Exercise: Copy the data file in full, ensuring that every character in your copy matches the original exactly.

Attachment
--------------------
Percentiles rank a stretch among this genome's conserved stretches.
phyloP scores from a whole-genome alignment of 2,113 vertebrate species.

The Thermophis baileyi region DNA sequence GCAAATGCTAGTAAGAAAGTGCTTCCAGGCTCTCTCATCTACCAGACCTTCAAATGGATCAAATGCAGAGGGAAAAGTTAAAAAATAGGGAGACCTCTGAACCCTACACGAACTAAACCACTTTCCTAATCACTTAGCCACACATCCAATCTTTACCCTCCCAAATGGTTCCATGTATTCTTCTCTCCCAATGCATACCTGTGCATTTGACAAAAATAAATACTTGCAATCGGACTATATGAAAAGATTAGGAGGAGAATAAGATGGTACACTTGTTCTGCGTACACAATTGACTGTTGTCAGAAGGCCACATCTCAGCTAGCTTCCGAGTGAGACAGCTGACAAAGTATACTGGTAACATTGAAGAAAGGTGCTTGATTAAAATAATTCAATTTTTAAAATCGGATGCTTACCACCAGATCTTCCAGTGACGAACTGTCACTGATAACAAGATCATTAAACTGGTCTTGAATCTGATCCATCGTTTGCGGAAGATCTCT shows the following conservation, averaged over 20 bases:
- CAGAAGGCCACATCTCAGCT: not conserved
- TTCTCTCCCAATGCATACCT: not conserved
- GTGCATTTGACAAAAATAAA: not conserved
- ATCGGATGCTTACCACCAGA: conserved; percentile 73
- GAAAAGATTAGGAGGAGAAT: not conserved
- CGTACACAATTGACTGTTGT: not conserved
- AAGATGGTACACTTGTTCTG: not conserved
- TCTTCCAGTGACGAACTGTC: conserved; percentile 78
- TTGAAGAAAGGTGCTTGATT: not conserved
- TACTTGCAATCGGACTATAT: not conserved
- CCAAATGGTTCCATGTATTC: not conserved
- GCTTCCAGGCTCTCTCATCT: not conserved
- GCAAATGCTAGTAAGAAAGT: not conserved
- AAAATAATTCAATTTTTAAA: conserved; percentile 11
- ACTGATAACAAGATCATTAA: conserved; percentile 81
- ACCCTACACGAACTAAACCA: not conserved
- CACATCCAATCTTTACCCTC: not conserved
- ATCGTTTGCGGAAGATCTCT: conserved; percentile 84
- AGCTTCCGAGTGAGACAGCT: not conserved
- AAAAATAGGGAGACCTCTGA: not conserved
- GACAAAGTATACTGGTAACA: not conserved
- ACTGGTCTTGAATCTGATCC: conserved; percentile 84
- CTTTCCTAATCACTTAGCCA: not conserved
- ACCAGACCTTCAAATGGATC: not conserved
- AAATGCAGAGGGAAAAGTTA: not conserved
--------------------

Percentiles rank a stretch among this genome's conserved stretches.
phyloP scores from a whole-genome alignment of 2,113 vertebrate species.

The Thermophis baileyi region DNA sequence GCAAATGCTAGTAAGAAAGTGCTTCCAGGCTCTCTCATCTACCAGACCTTCAAATGGATCAAATGCAGAGGGAAAAGTTAAAAAATAGGGAGACCTCTGAACCCTACACGAACTAAACCACTTTCCTAATCACTTAGCCACACATCCAATCTTTACCCTCCCAAATGGTTCCATGTATTCTTCTCTCCCAATGCATACCTGTGCATTTGACAAAAATAAATACTTGCAATCGGACTATATGAAAAGATTAGGAGGAGAATAAGATGGTACACTTGTTCTGCGTACACAATTGACTGTTGTCAGAAGGCCACATCTCAGCTAGCTTCCGAGTGAGACAGCTGACAAAGTATACTGGTAACATTGAAGAAAGGTGCTTGATTAAAATAATTCAATTTTTAAAATCGGATGCTTACCACCAGATCTTCCAGTGACGAACTGTCACTGATAACAAGATCATTAAACTGGTCTTGAATCTGATCCATCGTTTGCGGAAGATCTCT shows the following conservation, averaged over 20 bases:
- CAGAAGGCCACATCTCAGCT: not conserved
- TTCTCTCCCAATGCATACCT: not conserved
- GTGCATTTGACAAAAATAAA: not conserved
- ATCGGATGCTTACCACCAGA: conserved; percentile 73
- GAAAAGATTAGGAGGAGAAT: not conserved
- CGTACACAATTGACTGTTGT: not conserved
- AAGATGGTACACTTGTTCTG: not conserved
- TCTTCCAGTGACGAACTGTC: conserved; percentile 78
- TTGAAGAAAGGTGCTTGATT: not conserved
- TACTTGCAATCGGACTATAT: not conserved
- CCAAATGGTTCCATGTATTC: not conserved
- GCTTCCAGGCTCTCTCATCT: not conserved
- GCAAATGCTAGTAAGAAAGT: not conserved
- AAAATAATTCAATTTTTAAA: conserved; percentile 11
- ACTGATAACAAGATCATTAA: conserved; percentile 81
- ACCCTACACGAACTAAACCA: not conserved
- CACATCCAATCTTTACCCTC: not conserved
- ATCGTTTGCGGAAGATCTCT: conserved; percentile 84
- AGCTTCCGAGTGAGACAGCT: not conserved
- AAAAATAGGGAGACCTCTGA: not conserved
- GACAAAGTATACTGGTAACA: not conserved
- ACTGGTCTTGAATCTGATCC: conserved; percentile 84
- CTTTCCTAATCACTTAGCCA: not conserved
- ACCAGACCTTCAAATGGATC: not conserved
- AAATGCAGAGGGAAAAGTTA: not conserved